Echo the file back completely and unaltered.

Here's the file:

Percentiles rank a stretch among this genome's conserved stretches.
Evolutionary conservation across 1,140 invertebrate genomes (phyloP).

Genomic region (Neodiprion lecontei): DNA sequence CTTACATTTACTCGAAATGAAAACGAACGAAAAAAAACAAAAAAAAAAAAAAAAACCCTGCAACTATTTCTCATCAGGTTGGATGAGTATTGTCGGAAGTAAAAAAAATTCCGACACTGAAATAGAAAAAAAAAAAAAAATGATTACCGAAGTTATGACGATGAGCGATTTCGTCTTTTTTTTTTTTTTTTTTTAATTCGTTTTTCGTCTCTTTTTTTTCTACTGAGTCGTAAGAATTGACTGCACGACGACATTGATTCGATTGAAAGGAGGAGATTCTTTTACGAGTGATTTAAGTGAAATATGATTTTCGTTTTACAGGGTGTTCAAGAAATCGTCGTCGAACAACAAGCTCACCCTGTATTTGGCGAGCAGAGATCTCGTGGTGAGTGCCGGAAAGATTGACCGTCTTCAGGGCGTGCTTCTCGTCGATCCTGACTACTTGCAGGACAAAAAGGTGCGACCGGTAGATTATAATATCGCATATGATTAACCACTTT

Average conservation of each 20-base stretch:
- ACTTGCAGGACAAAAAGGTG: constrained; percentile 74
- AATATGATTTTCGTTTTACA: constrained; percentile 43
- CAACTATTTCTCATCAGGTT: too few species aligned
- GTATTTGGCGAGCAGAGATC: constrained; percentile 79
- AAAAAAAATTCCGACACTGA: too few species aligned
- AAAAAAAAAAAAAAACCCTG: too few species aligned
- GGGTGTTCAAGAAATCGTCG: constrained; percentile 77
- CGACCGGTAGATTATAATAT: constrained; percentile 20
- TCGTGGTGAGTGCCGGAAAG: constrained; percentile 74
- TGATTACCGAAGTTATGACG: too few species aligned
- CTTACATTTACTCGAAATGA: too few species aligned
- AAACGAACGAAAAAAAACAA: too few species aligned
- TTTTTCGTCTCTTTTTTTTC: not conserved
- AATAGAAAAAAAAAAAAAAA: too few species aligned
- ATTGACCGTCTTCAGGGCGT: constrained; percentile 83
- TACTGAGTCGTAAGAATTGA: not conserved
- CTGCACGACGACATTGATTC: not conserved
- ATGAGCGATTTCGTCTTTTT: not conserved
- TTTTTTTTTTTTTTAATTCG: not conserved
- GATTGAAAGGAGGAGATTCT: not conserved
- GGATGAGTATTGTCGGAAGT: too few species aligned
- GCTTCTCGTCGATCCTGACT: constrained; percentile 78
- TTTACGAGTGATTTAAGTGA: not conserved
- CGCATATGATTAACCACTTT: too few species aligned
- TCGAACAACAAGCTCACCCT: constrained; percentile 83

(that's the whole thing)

Percentiles rank a stretch among this genome's conserved stretches.
Evolutionary conservation across 1,140 invertebrate genomes (phyloP).

Genomic region (Neodiprion lecontei): DNA sequence CTTACATTTACTCGAAATGAAAACGAACGAAAAAAAACAAAAAAAAAAAAAAAAACCCTGCAACTATTTCTCATCAGGTTGGATGAGTATTGTCGGAAGTAAAAAAAATTCCGACACTGAAATAGAAAAAAAAAAAAAAATGATTACCGAAGTTATGACGATGAGCGATTTCGTCTTTTTTTTTTTTTTTTTTTAATTCGTTTTTCGTCTCTTTTTTTTCTACTGAGTCGTAAGAATTGACTGCACGACGACATTGATTCGATTGAAAGGAGGAGATTCTTTTACGAGTGATTTAAGTGAAATATGATTTTCGTTTTACAGGGTGTTCAAGAAATCGTCGTCGAACAACAAGCTCACCCTGTATTTGGCGAGCAGAGATCTCGTGGTGAGTGCCGGAAAGATTGACCGTCTTCAGGGCGTGCTTCTCGTCGATCCTGACTACTTGCAGGACAAAAAGGTGCGACCGGTAGATTATAATATCGCATATGATTAACCACTTT

Average conservation of each 20-base stretch:
- ACTTGCAGGACAAAAAGGTG: constrained; percentile 74
- AATATGATTTTCGTTTTACA: constrained; percentile 43
- CAACTATTTCTCATCAGGTT: too few species aligned
- GTATTTGGCGAGCAGAGATC: constrained; percentile 79
- AAAAAAAATTCCGACACTGA: too few species aligned
- AAAAAAAAAAAAAAACCCTG: too few species aligned
- GGGTGTTCAAGAAATCGTCG: constrained; percentile 77
- CGACCGGTAGATTATAATAT: constrained; percentile 20
- TCGTGGTGAGTGCCGGAAAG: constrained; percentile 74
- TGATTACCGAAGTTATGACG: too few species aligned
- CTTACATTTACTCGAAATGA: too few species aligned
- AAACGAACGAAAAAAAACAA: too few species aligned
- TTTTTCGTCTCTTTTTTTTC: not conserved
- AATAGAAAAAAAAAAAAAAA: too few species aligned
- ATTGACCGTCTTCAGGGCGT: constrained; percentile 83
- TACTGAGTCGTAAGAATTGA: not conserved
- CTGCACGACGACATTGATTC: not conserved
- ATGAGCGATTTCGTCTTTTT: not conserved
- TTTTTTTTTTTTTTAATTCG: not conserved
- GATTGAAAGGAGGAGATTCT: not conserved
- GGATGAGTATTGTCGGAAGT: too few species aligned
- GCTTCTCGTCGATCCTGACT: constrained; percentile 78
- TTTACGAGTGATTTAAGTGA: not conserved
- CGCATATGATTAACCACTTT: too few species aligned
- TCGAACAACAAGCTCACCCT: constrained; percentile 83